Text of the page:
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Disadvantage for Canadians

Discussion in 'Journalism topics only' started by mattklar, Feb 24, 2007.

  1. mattklar

    mattklar New Member

    Do you think living in Canada has an effect on how successful you will be as a sports writer? Do big name companies like SI, ESPN, and/or Big name newspapers ever hire from Canada.
  2. SoSueMe

    SoSueMe Active Member

    It's tough to make it in Canada, for several reasons:
    1) There are exactly eight professional franchises among the four "major" sports.
    2) University and college sports get little (if any) television coverage
    3) University and college sports get little (if any) fan support
    4) University and college sports get little (if any) corporate money
    5) There are, maybe - what? - four cities with a population of 1 million

    However, some have made it:
    1) Dan Schulman (ESPN)
    2) Jeff Blair (Seattle, but I forget which newspaper)
    3) Michael Farber (SI)
    4) Scott Burnside (ESPN)
    3) I'm sure there are others

    And, of note, ESPN is partial owner of TSN and I see more and more TSN anchors writing pieces for ESPN.com

    Hope this helps.

    EDIT: Kept thinking about it, and sports don't matter as much in Canada as they do in the USA - aside from hockey, of course. Everywhere I've ever worked, people say "oh, you're a sports reporter, you must cover the so-and-so junior hockey team." Not always, I've actually turned down hockey beats because there's so damn many of them.

    If you're a sports reporter in Canada, you love your job. I can't see any other reason to be one. Think about it: You want to cover a MLB baseball team? There's probably about 10 jobs maximum in Canada. You want to cover the CFL? Six to 10 jobs nationwide.

    Canadians - especially at the university level - care WAY MORE about school than sports. Sports don't make money and there are few dollars/scholarships available for athletes.
  3. fishwrapper

    fishwrapper Active Member

    Peter Jennings.
    Morley Safer.
  4. joe

    joe Active Member

    Ask Jonesy.
  5. wickedwritah

    wickedwritah Guest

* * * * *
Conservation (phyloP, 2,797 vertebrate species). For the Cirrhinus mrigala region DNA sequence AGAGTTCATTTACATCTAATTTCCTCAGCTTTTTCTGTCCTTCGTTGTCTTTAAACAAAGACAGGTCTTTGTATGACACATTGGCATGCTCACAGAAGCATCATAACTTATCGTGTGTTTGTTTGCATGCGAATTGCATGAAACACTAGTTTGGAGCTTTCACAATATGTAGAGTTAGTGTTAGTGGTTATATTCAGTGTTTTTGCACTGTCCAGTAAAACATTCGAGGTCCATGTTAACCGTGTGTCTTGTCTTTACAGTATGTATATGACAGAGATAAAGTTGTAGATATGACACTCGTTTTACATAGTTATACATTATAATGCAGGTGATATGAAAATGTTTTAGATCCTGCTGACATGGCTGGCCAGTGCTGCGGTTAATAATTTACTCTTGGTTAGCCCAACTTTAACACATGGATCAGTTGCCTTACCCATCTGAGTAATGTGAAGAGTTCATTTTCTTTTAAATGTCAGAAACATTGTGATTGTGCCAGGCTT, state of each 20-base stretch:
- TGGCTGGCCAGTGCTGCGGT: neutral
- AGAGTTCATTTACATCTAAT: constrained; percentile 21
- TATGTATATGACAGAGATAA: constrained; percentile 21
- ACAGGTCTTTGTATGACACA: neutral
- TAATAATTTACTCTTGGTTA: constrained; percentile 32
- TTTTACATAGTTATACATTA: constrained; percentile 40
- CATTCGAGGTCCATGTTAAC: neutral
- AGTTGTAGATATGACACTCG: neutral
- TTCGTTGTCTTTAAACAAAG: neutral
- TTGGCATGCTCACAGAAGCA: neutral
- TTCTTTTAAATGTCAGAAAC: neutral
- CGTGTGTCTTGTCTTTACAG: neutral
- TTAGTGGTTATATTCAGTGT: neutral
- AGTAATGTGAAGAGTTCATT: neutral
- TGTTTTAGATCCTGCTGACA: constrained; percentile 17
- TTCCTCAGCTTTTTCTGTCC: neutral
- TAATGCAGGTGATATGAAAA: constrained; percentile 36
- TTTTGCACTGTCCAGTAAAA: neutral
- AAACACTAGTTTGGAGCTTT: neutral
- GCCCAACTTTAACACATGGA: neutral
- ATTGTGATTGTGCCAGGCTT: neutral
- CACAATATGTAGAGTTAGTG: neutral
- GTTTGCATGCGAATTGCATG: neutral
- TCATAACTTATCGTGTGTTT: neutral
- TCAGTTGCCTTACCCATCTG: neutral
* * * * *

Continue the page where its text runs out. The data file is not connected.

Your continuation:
Gare Joyce (ESPN The Magazine and some other outlets) has done OK for himself, too.
  6. O/U on how long it takes JR to find this thread? I say 12 hours.
  7. sportschick

    sportschick Active Member

    Believe he posts on here too.
  8. mattklar

    mattklar New Member

    I mean Carleton University is one the most prestigious j-schools in NA. If you read it on a resume, are you editors out there impressed?
  9. jgmacg

    jgmacg Guest

    Not unless the resume is attached to 10 good clips.
  10. fishwrapper

    fishwrapper Active Member

    Personally, I love the three-page cover letter.
  11. SoSueMe

    SoSueMe Active Member

    I know Carleton grads who wanted to be writers, are at big metro papers and haven't written a story.

    I also know community college grads doing some good to great things.

    I also know Ryerson grads who are working in the sticks waiting for a break.

    There's more to being successful in this biz than the school from which you graduated.
  12. Jones

    Jones Active Member

    First off, what you took in school and where you went to school doesn't matter for shit.

    As for being Canadian, there are plenty of us doing work for American operations. I think TV is the most common avenue, because of the trails blazed by the likes of Peter Jennings and our accentless, dulcet tones (John "J.D." Roberts seems to be Anderson Cooper's mop boy; David Amber went to ESPN from TSN; that hugely annoying Hazel Mae jumped from Sportsnet to NESN, I think). But in print, there are good numbers, too. As mentioned, Michael Farber moved from the Gazette in Montreal to SI, and Gare Joyce moved from the Globe and Mail to ESPN the Magazine and other outlets. Also, Graydon Carter, the editor-in-chief of Vanity Fair, is a Canucklehead, and Guy Lawson, who was writing for GQ last I checked, is one, too. There's also a guy at Rolling Stone.

    Newspapers, I think that'd be a tougher sell.

    Also, it might work against you if want to live and work in the U.S., because then you'll need a Green Card, which means you'll need someone to really want to bring you down south. (It's expensive and a pain in the ass for everybody.) And you're first job probably won't be at some big Yanquis outfit... Just about everyone I can think of established themselves in Canada in some way and then made the cross-border jump.

    Bottom line, it's like everything else in this business: It's not easy, but it's not impossible.
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